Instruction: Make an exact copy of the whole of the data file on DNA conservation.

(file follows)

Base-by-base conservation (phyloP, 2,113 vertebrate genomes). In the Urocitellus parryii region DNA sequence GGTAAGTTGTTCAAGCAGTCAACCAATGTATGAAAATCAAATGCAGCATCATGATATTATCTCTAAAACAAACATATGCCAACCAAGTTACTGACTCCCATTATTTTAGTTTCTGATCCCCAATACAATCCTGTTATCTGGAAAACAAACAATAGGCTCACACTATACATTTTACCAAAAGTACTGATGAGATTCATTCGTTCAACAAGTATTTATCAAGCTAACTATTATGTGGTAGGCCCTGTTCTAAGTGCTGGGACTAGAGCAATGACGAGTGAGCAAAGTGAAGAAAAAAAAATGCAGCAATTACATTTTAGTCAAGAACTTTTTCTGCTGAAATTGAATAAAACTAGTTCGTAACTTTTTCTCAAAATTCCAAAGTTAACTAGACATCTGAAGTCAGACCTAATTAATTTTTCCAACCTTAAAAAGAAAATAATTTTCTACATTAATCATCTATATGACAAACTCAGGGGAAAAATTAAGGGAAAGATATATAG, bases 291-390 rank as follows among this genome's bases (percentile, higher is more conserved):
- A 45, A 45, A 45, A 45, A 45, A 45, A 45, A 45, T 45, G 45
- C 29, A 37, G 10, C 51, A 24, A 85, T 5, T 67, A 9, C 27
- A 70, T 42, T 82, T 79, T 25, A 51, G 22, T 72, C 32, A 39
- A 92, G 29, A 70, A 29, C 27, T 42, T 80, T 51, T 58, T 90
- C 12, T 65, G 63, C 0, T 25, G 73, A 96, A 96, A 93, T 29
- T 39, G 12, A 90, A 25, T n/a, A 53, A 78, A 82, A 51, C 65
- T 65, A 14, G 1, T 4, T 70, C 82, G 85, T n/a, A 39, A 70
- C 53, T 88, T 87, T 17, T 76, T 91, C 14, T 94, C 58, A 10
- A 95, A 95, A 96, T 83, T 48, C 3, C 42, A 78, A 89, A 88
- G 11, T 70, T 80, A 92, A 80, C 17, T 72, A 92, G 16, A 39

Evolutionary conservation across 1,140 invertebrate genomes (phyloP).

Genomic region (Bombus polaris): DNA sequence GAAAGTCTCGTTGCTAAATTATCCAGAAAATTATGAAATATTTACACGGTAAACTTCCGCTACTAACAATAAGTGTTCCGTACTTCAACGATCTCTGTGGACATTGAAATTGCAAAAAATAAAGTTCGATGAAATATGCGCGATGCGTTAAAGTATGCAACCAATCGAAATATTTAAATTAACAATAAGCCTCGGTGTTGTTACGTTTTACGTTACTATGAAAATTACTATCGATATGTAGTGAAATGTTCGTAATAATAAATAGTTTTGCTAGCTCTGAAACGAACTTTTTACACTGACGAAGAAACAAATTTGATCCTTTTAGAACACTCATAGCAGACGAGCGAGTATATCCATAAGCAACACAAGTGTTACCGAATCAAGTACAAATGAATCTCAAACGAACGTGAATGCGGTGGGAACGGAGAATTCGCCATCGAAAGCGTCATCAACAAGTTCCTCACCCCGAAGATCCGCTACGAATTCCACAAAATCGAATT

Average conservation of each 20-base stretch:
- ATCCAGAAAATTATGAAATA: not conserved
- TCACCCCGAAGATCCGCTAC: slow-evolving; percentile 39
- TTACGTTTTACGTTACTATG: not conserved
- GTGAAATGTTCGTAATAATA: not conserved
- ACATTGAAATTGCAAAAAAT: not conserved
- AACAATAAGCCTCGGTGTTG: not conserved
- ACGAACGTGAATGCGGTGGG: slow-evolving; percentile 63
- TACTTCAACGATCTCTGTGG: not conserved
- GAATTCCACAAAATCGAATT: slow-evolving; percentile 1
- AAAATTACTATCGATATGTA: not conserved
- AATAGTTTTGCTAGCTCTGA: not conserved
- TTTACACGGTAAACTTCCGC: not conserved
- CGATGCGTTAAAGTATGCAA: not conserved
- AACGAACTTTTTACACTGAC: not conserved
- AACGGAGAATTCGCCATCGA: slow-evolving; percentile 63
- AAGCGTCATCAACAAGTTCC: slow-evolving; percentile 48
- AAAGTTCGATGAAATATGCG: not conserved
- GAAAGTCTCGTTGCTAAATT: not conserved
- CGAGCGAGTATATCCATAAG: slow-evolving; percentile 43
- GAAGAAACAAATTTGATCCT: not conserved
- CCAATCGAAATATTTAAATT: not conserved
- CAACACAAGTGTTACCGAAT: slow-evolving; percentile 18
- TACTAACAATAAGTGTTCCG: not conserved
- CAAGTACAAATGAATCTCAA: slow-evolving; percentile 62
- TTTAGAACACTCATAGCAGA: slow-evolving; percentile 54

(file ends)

Base-by-base conservation (phyloP, 2,113 vertebrate genomes). In the Urocitellus parryii region DNA sequence GGTAAGTTGTTCAAGCAGTCAACCAATGTATGAAAATCAAATGCAGCATCATGATATTATCTCTAAAACAAACATATGCCAACCAAGTTACTGACTCCCATTATTTTAGTTTCTGATCCCCAATACAATCCTGTTATCTGGAAAACAAACAATAGGCTCACACTATACATTTTACCAAAAGTACTGATGAGATTCATTCGTTCAACAAGTATTTATCAAGCTAACTATTATGTGGTAGGCCCTGTTCTAAGTGCTGGGACTAGAGCAATGACGAGTGAGCAAAGTGAAGAAAAAAAAATGCAGCAATTACATTTTAGTCAAGAACTTTTTCTGCTGAAATTGAATAAAACTAGTTCGTAACTTTTTCTCAAAATTCCAAAGTTAACTAGACATCTGAAGTCAGACCTAATTAATTTTTCCAACCTTAAAAAGAAAATAATTTTCTACATTAATCATCTATATGACAAACTCAGGGGAAAAATTAAGGGAAAGATATATAG, bases 291-390 rank as follows among this genome's bases (percentile, higher is more conserved):
- A 45, A 45, A 45, A 45, A 45, A 45, A 45, A 45, T 45, G 45
- C 29, A 37, G 10, C 51, A 24, A 85, T 5, T 67, A 9, C 27
- A 70, T 42, T 82, T 79, T 25, A 51, G 22, T 72, C 32, A 39
- A 92, G 29, A 70, A 29, C 27, T 42, T 80, T 51, T 58, T 90
- C 12, T 65, G 63, C 0, T 25, G 73, A 96, A 96, A 93, T 29
- T 39, G 12, A 90, A 25, T n/a, A 53, A 78, A 82, A 51, C 65
- T 65, A 14, G 1, T 4, T 70, C 82, G 85, T n/a, A 39, A 70
- C 53, T 88, T 87, T 17, T 76, T 91, C 14, T 94, C 58, A 10
- A 95, A 95, A 96, T 83, T 48, C 3, C 42, A 78, A 89, A 88
- G 11, T 70, T 80, A 92, A 80, C 17, T 72, A 92, G 16, A 39

Evolutionary conservation across 1,140 invertebrate genomes (phyloP).

Genomic region (Bombus polaris): DNA sequence GAAAGTCTCGTTGCTAAATTATCCAGAAAATTATGAAATATTTACACGGTAAACTTCCGCTACTAACAATAAGTGTTCCGTACTTCAACGATCTCTGTGGACATTGAAATTGCAAAAAATAAAGTTCGATGAAATATGCGCGATGCGTTAAAGTATGCAACCAATCGAAATATTTAAATTAACAATAAGCCTCGGTGTTGTTACGTTTTACGTTACTATGAAAATTACTATCGATATGTAGTGAAATGTTCGTAATAATAAATAGTTTTGCTAGCTCTGAAACGAACTTTTTACACTGACGAAGAAACAAATTTGATCCTTTTAGAACACTCATAGCAGACGAGCGAGTATATCCATAAGCAACACAAGTGTTACCGAATCAAGTACAAATGAATCTCAAACGAACGTGAATGCGGTGGGAACGGAGAATTCGCCATCGAAAGCGTCATCAACAAGTTCCTCACCCCGAAGATCCGCTACGAATTCCACAAAATCGAATT

Average conservation of each 20-base stretch:
- ATCCAGAAAATTATGAAATA: not conserved
- TCACCCCGAAGATCCGCTAC: slow-evolving; percentile 39
- TTACGTTTTACGTTACTATG: not conserved
- GTGAAATGTTCGTAATAATA: not conserved
- ACATTGAAATTGCAAAAAAT: not conserved
- AACAATAAGCCTCGGTGTTG: not conserved
- ACGAACGTGAATGCGGTGGG: slow-evolving; percentile 63
- TACTTCAACGATCTCTGTGG: not conserved
- GAATTCCACAAAATCGAATT: slow-evolving; percentile 1
- AAAATTACTATCGATATGTA: not conserved
- AATAGTTTTGCTAGCTCTGA: not conserved
- TTTACACGGTAAACTTCCGC: not conserved
- CGATGCGTTAAAGTATGCAA: not conserved
- AACGAACTTTTTACACTGAC: not conserved
- AACGGAGAATTCGCCATCGA: slow-evolving; percentile 63
- AAGCGTCATCAACAAGTTCC: slow-evolving; percentile 48
- AAAGTTCGATGAAATATGCG: not conserved
- GAAAGTCTCGTTGCTAAATT: not conserved
- CGAGCGAGTATATCCATAAG: slow-evolving; percentile 43
- GAAGAAACAAATTTGATCCT: not conserved
- CCAATCGAAATATTTAAATT: not conserved
- CAACACAAGTGTTACCGAAT: slow-evolving; percentile 18
- TACTAACAATAAGTGTTCCG: not conserved
- CAAGTACAAATGAATCTCAA: slow-evolving; percentile 62
- TTTAGAACACTCATAGCAGA: slow-evolving; percentile 54